What and when you eat is also important in avoiding workout discomfort while ensuring you have enough energy for your exercise. A light snack prior to a workout is ideal, and Dr. Robbins recommends consuming protein, healthy fats, and soluble fiber—which all work to slow down digestion—30 minutes to an hour before exercise. She notes that you’ll want to avoid eating too much fiber, though, as large amounts can be hard to digest. Dr. Sonpal emphasizes the importance of consuming lean protein, explaining that it “keeps your energy high without irritating your stomach.”

Mary Johnson, USATF and VDOT02-certified running coach and founder of Lift Run Perform, recommends eating a light meal made up of easy-to-digest foods like simple carbohydrates prior to a cardio workout—and refueling if you’re training vigorously or for longer periods with carbohydrate-rich liquids, gels, or snacks, with the caveat: “Every athlete is different with tolerating different types of fuel.” In other words, what might work for others might cause you gastrointestinal issues. Experimenting with various energy options can help you determine one that’s best for you and your gut—and ideally, you’ll want to conduct this experiment prior to, say, a big race. Conversely, if you’re opting for a larger meal, you’ll typically want to wait at least three to four hours before working out, says Dr. Robbins. (And you may want to heed her suggestion on this, as many can often experience an immediate bowel movement after eating bigger portions of food.)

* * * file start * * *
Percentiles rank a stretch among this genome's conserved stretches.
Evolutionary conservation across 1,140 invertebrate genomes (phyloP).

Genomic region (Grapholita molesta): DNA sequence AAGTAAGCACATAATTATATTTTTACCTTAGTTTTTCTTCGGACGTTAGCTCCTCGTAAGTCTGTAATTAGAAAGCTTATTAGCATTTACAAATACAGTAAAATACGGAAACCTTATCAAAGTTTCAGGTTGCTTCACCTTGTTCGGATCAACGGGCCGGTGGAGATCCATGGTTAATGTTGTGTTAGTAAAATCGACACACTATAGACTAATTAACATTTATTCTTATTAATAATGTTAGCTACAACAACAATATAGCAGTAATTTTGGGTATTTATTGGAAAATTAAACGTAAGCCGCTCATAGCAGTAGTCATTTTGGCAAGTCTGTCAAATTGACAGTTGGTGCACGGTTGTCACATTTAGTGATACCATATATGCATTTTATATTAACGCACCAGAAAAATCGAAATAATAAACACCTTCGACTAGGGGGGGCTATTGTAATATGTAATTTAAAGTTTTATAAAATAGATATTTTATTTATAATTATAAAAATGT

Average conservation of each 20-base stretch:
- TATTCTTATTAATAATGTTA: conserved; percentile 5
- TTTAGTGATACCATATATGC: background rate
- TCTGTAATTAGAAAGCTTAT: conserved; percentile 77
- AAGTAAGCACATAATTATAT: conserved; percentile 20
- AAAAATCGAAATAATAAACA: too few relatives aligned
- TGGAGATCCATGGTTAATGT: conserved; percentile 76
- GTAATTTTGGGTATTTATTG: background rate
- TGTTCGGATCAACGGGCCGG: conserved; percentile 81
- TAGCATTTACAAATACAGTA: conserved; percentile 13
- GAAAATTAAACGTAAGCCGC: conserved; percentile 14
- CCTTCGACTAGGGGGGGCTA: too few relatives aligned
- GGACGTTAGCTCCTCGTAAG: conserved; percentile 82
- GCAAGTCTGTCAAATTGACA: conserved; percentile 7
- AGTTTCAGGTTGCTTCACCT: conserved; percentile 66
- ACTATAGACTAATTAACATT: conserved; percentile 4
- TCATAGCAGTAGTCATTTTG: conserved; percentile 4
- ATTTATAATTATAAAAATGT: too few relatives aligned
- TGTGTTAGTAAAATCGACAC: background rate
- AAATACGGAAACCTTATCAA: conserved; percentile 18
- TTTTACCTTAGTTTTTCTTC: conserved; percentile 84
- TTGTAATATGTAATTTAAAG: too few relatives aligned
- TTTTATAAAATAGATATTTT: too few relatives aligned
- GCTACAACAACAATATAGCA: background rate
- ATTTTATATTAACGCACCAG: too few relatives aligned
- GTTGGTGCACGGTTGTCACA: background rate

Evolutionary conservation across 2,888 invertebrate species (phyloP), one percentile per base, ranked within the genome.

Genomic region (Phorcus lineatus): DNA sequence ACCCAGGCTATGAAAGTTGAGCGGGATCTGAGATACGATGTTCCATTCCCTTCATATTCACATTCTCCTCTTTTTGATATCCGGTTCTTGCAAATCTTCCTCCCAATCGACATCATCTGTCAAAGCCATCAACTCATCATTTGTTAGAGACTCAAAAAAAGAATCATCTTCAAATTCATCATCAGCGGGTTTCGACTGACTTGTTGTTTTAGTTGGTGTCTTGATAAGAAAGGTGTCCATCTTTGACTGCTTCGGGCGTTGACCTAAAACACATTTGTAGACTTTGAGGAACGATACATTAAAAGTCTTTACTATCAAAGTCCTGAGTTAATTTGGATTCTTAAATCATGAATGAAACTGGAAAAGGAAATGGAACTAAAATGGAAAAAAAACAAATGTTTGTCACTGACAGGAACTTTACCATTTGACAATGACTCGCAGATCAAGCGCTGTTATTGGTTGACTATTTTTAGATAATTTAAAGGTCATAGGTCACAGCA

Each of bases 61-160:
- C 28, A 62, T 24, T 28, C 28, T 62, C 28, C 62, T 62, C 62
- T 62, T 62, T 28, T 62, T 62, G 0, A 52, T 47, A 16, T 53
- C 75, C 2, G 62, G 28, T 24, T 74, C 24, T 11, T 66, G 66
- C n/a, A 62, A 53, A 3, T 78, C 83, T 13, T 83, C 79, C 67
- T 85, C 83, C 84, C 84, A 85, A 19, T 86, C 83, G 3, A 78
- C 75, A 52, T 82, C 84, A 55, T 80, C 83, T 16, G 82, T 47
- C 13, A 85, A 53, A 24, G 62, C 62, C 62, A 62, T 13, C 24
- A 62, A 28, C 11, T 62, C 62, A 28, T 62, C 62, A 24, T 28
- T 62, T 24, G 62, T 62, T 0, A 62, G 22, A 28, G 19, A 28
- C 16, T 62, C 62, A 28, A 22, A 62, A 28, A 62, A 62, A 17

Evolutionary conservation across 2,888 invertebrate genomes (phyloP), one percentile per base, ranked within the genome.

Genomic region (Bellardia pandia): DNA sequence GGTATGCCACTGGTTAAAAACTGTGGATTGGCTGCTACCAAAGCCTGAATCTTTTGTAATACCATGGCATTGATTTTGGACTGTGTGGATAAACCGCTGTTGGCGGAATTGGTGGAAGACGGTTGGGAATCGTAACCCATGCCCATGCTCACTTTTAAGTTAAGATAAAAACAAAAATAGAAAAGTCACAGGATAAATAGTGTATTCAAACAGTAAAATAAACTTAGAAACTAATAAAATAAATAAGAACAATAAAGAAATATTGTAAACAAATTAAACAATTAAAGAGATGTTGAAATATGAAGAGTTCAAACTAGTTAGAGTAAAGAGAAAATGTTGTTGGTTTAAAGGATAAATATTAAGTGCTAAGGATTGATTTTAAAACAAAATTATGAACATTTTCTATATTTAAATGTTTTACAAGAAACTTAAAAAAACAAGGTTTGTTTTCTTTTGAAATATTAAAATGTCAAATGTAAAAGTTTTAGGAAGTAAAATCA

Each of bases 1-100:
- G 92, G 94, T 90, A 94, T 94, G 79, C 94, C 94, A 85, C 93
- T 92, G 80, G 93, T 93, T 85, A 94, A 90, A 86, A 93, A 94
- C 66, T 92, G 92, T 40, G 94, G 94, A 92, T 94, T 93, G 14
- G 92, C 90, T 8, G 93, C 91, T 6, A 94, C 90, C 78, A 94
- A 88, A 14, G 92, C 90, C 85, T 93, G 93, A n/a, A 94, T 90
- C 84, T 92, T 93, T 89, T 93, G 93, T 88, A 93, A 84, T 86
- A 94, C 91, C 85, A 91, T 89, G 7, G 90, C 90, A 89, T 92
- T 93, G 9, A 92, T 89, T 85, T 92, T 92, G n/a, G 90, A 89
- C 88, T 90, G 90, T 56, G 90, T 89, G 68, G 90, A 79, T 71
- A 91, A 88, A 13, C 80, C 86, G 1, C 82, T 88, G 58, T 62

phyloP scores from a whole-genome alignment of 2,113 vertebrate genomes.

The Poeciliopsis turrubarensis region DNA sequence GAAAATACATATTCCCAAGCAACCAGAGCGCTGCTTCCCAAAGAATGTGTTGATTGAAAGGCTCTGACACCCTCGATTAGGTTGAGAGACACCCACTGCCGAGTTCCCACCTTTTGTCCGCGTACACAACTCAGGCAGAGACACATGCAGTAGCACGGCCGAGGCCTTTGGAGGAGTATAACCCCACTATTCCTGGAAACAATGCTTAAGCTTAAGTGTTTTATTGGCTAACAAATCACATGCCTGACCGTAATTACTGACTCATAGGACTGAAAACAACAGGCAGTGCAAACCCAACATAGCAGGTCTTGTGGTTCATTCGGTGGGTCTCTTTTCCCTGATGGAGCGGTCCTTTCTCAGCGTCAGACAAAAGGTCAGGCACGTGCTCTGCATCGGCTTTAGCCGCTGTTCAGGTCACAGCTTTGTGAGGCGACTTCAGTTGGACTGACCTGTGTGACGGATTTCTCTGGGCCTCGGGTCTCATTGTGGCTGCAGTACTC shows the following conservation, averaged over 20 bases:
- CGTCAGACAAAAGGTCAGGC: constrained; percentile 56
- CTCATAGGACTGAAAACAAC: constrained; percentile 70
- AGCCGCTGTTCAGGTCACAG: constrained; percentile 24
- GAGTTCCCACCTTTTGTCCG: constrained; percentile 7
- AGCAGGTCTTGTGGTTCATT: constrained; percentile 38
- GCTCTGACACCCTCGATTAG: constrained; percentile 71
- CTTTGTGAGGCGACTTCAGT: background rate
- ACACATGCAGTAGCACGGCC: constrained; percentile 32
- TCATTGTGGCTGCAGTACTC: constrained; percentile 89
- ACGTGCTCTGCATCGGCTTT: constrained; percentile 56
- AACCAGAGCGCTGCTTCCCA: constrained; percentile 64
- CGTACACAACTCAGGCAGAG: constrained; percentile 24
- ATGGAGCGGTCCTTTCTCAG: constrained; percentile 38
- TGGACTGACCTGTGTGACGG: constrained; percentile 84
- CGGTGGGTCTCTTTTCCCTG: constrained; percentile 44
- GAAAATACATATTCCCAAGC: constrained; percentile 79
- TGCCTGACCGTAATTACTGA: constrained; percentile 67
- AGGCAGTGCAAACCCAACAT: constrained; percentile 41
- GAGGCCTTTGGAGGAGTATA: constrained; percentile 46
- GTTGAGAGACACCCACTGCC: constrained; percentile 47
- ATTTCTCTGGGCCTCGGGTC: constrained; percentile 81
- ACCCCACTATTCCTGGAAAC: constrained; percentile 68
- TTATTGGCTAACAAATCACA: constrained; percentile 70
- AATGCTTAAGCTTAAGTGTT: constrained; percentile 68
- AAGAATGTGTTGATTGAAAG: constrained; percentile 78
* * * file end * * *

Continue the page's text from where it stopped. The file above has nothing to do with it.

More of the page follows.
Lastly, you’ll want to ensure you’re well hydrated before a workout. “I think we’re all aware of the importance of hydration,” says Dr. Robbins. However, this isn’t to say that you should drink a whole bunch of water in one sitting. “It stretches and distends the stomach,” she explains. “Small frequent sips is probably a better way to hydrate.”

Are certain foods more likely to trigger a bowel movement when working out?